“I would often fall asleep in the hills after playing there. My father would be forced to come find me. When I heard my father shouting in the distance, ‘Yong Myung! Yong Myung!’ I couldn’t help but smile, even as I slept. My name as a child was Yong Myung. The sound of his voice would awaken me, but I would pretend to still be asleep. He would hoist me onto his back and carry me home. That feeling I had as he carried me down the hill – feeling completely secure and able to let my heart be completely at ease – that was peace. That is how I learned about peace, while being carried on my father’s back.”

    In a book that is notable for its imagery and poetry, this remains.

    Carol Herman is books editor at The Washington Times.

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  19. Dorothy said on October 1, 2009 at 3:39 pm

    Did anyone else see “Law & Order: SVU” last night – not the show, but a commercial during the show. I can’t even remember what product they were advertising. But there was a couple driving around with the windows open, squeezing squeaky toys, trying to find their lost dog. Both of my big boys were transfixed, moving towards the television, cocking their heads to and fro, trying to find out the source of the squeakiness. Augie looked genuinely sad when the commercial was over.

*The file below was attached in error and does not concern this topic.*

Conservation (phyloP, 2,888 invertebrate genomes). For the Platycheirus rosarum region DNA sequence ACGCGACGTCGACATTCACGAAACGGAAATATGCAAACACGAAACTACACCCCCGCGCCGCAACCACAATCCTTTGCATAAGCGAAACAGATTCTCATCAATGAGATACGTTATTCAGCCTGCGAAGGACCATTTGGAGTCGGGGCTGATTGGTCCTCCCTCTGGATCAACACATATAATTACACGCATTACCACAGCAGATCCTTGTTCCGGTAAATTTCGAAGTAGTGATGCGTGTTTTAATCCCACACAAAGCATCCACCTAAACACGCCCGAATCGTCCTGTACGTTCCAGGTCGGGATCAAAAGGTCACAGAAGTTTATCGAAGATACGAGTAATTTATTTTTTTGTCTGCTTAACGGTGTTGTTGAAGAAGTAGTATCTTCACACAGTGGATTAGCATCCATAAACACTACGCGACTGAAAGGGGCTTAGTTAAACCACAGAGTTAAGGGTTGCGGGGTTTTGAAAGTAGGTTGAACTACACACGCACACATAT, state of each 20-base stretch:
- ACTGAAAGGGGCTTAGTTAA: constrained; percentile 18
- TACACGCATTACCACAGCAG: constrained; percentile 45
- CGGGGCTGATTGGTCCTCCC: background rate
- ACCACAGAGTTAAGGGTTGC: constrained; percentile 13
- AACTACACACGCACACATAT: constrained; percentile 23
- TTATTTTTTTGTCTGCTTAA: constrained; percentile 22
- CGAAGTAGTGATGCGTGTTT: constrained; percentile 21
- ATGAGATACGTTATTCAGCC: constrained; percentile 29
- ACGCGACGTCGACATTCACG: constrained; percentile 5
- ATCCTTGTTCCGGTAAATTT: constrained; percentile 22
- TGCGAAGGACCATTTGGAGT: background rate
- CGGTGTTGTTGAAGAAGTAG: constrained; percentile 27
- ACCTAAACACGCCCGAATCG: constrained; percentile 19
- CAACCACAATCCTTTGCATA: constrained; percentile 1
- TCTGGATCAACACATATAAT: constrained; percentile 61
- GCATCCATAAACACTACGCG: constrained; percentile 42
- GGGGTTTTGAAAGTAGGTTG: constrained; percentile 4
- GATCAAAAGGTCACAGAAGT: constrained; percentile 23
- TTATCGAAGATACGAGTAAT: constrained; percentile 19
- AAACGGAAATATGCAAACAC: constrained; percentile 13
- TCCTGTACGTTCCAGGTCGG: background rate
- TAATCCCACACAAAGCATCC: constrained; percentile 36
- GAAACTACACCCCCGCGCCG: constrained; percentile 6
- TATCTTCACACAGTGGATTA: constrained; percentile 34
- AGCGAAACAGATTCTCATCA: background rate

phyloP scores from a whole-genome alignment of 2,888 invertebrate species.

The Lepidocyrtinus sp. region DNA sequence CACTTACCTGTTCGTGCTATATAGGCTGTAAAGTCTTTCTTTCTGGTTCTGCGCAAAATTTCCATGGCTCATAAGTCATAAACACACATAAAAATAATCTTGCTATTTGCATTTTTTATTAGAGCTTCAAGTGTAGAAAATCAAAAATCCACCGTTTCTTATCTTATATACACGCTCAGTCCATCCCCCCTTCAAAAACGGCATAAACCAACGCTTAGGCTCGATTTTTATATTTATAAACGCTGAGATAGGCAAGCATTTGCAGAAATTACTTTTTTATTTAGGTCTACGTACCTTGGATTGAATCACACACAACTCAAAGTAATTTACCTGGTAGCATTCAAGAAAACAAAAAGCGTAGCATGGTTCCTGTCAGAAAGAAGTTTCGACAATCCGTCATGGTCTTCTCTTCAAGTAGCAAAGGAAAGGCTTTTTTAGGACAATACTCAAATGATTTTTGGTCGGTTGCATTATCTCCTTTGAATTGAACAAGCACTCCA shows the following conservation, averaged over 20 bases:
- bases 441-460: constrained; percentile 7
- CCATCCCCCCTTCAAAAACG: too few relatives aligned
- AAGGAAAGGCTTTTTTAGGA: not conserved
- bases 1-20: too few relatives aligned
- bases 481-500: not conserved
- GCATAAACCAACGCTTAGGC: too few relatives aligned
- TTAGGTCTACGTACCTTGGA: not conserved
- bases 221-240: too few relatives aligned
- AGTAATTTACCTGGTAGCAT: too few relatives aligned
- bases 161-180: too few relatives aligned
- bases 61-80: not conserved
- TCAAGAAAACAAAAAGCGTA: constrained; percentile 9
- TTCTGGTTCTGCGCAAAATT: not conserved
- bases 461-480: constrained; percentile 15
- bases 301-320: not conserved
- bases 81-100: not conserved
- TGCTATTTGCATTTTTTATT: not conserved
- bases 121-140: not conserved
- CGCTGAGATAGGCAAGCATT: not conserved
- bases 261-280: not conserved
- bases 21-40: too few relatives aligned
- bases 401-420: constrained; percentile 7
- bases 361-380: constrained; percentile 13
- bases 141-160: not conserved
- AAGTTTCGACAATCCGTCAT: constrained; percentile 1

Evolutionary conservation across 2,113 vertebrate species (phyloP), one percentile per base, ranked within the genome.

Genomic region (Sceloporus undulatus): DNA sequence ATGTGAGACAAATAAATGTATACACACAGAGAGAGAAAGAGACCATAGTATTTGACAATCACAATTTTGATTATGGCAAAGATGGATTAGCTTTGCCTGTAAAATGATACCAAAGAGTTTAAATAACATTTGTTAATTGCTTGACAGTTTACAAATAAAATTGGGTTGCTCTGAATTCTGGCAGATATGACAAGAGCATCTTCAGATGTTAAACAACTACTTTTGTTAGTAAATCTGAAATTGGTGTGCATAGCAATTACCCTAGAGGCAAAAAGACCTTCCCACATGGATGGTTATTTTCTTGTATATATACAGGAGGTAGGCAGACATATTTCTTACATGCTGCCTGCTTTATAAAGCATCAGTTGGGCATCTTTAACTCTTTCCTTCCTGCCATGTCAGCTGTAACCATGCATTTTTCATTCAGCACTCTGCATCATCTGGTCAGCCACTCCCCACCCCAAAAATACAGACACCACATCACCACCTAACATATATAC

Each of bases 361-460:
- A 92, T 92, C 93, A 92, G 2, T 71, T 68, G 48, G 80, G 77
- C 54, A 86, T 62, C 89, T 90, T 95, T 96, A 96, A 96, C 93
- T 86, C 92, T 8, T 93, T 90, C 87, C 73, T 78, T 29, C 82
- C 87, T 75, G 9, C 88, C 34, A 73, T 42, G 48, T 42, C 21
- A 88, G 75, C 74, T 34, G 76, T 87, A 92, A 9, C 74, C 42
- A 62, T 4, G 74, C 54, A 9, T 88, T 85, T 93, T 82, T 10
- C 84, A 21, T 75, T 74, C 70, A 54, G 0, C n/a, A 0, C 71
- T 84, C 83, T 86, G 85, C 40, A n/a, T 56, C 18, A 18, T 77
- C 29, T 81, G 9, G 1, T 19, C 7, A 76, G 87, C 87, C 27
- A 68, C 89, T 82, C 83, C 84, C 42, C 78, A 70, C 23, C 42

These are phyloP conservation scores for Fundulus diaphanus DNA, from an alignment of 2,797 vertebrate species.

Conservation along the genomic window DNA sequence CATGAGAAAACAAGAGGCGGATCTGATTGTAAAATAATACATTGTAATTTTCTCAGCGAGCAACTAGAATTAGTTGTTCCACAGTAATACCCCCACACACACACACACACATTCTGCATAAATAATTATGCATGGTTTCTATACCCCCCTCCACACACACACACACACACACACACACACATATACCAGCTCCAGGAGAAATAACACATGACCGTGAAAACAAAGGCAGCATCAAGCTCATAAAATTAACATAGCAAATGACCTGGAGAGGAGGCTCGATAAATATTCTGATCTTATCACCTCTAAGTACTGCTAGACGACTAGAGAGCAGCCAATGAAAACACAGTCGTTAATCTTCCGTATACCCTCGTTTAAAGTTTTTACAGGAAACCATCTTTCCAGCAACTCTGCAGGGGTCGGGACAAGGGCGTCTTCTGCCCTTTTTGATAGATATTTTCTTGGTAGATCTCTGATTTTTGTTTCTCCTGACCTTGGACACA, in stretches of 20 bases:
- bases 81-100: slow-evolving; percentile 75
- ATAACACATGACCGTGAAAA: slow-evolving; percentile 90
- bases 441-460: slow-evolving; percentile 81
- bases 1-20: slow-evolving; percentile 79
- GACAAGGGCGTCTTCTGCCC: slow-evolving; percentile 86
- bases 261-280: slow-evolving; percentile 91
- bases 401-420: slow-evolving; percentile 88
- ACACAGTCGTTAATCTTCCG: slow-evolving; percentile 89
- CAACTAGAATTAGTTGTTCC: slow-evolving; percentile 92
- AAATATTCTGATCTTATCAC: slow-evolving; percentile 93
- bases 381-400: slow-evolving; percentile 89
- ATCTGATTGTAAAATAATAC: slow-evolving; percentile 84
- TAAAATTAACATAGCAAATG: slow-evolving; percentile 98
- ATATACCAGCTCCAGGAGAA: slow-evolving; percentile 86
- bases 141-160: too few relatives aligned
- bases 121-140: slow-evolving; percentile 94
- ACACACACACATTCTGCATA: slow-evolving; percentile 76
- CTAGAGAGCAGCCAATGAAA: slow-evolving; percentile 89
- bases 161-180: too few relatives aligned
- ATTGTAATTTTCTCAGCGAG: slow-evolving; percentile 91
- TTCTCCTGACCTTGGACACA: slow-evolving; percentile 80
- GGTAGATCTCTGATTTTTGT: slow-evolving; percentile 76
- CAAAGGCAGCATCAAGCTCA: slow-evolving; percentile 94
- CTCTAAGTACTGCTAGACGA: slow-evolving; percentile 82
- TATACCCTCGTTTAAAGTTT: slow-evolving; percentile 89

Before I hit “Submit Comment” I visited You Tube and found this:

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  20. nancy said on October 1, 2009 at 4:21 pm

    Jeff, if he made half that — $150k or thereabouts — I’d have no problem. That’s still a great deal of money for being the weekend gigglebox on NPR. Public radio is a tradeoff. You earn less, but you get to do far, far better work. If you value the latter, you happily take the former. If money is your thang, you leave for CNN. And if you’re Cokie Roberts, you try to do both, sell your soul to the devil and end up bleating platitudes about politics ain’t beanbag. Three hundred thousand smackers is a lot of fund drivin’.

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  21. Danny said on October 1, 2009 at 4:29 pm

    Psssst — Julie; tonight Harold Holzer is at IPFW, deliv­er­ing a (free) lec­ture titled “The Edu­ca­tion of Abra­ham Lincoln”.

    I think I have Shelby talked into com­ing with me, and I’m twist­ing Grant’s arm to come, too. (I think he can be bribed)

    One day at the beach here in So Cal would cure them of this penchant for culturally superior meanderings. Uncle Abe just can’t compete with Uncle Danny (provided that surf and sand are part of the latter equation).

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  22. mark said on October 1, 2009 at 4:46 pm

    Sorry to go backwards, but I wanted to comment on brian stouder’s post yesterday, wherein he raised the question “what must those people (the Vietnamese) think of us?” My short, Princess Brideish, response is: I do not think they think what you think they think about us. The Vietnamese like us. A lot.